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I have a standard poodle that’s 15 month’s old. I got him 3 weeks ago from a person who had 3 other poodles. She did not socialize him well with other people, but kept him at home all the time with other dogs. He is a wonderful, smart boy that is getting used to our household. I have one big issue. He is extremely possessive of me. When he is around me, and my husband and son approach me, he growls and then charges them, before stopping right at them and smelling them. I hired a trainer that we utilize via electronic means and have started to condition my poodle to be more confident and independent. The trainer is reputable with a lot of positive reviews. We started with a prong collar for minor corrections and transitioned to the ecollar, utilizing everything with leash control techniques. We heard mixed reviews about the ecollar and were hesitant at first, but the trainer insists that it does work. We started using it a few days ago. I wanted to reach out and ask whether anybody else has had positive experiences using the ecollar, and how long it normally takes?

Best Regards,
I have a spoo that I got at 6months old that like yours had never left the home until I got her she was terrified of everything especially people, she bonded to me right away but no one else could even look at her with out her freaking out. I did a lot of work training her and building her confidence inside and outside the house, while she made great progress it wasn't until I started using an ecollar with her that she really started to turn a corner. She will never be a dog that loves other people but I don't have to worry about her hurting herself when we are out and about, it also has the benefit of giving me the security to let her run free off leash.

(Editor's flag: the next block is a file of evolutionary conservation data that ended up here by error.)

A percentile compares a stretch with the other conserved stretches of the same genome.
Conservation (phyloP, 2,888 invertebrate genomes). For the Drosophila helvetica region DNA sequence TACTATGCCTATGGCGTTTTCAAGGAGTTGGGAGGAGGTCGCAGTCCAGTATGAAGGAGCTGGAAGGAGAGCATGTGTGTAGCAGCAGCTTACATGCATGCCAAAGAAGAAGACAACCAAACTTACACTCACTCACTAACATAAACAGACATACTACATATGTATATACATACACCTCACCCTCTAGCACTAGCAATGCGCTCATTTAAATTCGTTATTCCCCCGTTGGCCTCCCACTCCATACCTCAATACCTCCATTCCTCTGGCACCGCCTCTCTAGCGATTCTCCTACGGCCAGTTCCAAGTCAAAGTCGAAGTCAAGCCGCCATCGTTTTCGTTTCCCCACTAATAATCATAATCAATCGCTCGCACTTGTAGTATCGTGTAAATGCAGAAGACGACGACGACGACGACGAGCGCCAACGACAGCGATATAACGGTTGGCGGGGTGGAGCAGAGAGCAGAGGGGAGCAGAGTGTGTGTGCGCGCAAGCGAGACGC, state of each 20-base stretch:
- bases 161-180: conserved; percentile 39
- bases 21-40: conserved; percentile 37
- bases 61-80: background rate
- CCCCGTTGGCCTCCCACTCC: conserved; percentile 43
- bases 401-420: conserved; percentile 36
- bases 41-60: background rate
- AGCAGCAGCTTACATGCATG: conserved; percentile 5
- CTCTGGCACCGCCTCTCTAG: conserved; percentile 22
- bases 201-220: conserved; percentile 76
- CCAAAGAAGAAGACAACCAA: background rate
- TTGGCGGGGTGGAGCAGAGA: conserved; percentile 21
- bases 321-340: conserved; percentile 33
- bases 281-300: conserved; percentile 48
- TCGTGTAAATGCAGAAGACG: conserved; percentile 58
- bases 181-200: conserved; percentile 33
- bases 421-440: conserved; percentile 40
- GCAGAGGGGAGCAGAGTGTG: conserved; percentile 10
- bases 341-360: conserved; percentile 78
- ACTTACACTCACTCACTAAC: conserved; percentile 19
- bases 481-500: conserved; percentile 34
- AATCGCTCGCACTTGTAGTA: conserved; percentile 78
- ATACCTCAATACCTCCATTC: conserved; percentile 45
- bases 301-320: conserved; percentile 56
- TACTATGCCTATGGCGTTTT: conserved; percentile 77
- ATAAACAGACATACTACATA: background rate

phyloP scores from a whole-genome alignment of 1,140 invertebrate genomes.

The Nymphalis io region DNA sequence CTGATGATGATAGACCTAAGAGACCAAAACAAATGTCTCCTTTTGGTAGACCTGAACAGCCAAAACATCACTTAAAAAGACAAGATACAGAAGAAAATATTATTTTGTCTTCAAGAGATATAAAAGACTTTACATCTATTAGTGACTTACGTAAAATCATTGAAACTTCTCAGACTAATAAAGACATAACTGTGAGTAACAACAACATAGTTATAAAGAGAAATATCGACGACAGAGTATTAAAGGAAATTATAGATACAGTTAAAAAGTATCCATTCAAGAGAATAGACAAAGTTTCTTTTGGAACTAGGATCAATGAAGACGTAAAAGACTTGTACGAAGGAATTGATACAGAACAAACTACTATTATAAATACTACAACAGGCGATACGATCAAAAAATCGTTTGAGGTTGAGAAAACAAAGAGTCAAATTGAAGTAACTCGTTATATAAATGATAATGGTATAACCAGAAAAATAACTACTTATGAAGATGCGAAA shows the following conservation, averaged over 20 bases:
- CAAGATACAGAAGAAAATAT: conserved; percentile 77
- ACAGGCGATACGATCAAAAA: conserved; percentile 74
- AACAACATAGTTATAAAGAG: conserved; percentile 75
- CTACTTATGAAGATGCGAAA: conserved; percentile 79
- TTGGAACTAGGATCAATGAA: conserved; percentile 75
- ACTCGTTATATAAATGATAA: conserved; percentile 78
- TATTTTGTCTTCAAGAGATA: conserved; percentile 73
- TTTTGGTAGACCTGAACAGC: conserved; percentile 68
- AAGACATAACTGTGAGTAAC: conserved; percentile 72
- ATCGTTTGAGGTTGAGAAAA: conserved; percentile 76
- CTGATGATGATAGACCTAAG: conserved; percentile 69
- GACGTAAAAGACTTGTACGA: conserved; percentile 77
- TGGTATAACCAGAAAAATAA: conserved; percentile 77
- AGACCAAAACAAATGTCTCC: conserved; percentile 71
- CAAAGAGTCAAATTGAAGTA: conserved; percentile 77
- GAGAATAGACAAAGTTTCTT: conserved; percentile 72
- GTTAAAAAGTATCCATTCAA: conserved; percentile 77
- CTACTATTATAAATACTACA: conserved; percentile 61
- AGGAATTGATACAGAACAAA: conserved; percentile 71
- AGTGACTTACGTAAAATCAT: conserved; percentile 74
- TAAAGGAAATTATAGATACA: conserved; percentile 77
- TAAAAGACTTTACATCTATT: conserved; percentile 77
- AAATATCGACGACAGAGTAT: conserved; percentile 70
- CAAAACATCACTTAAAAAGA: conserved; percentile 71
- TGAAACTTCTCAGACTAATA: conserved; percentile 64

Ecollars are not meant to cause pain yes they can if used incorrectly just like any other tool but that is not the point. if you put a proper ecollar on yourself you will see it is just a small TENS machine meaning it stimulates muscle. instead of collar pops that can also do harm there is a small amount of muscle stim on your dogs neck. A good ecollar will have many levels and you need to find the lowest level where your dog feels it. for example Zoey my girl doesn't feel anything until leave 8 but outside she doesn't feel it till level 10.

The ecollar just works like a tap on the shoulder for her to say hey stop that or hey look at me. you will not need to use an ecollar forever if used correctly, I only every use my ecollar for Zoey when we are going someplace where she can be off leash so no matter what is going on I have something that can get her attention if she ever doesn't listen to my Come . I haven't had to use my ecollar for that for over three months now.

If your dog or any other dog wearing an ecollar is in pain that is not okay and the level is too high and should be turned down. Ecollars are not just for life threatening behaviour they can be used for anything, they are good because you can give corrections from afar with better timing in many ways it is fairer for the dog.

sorry this was long and ranty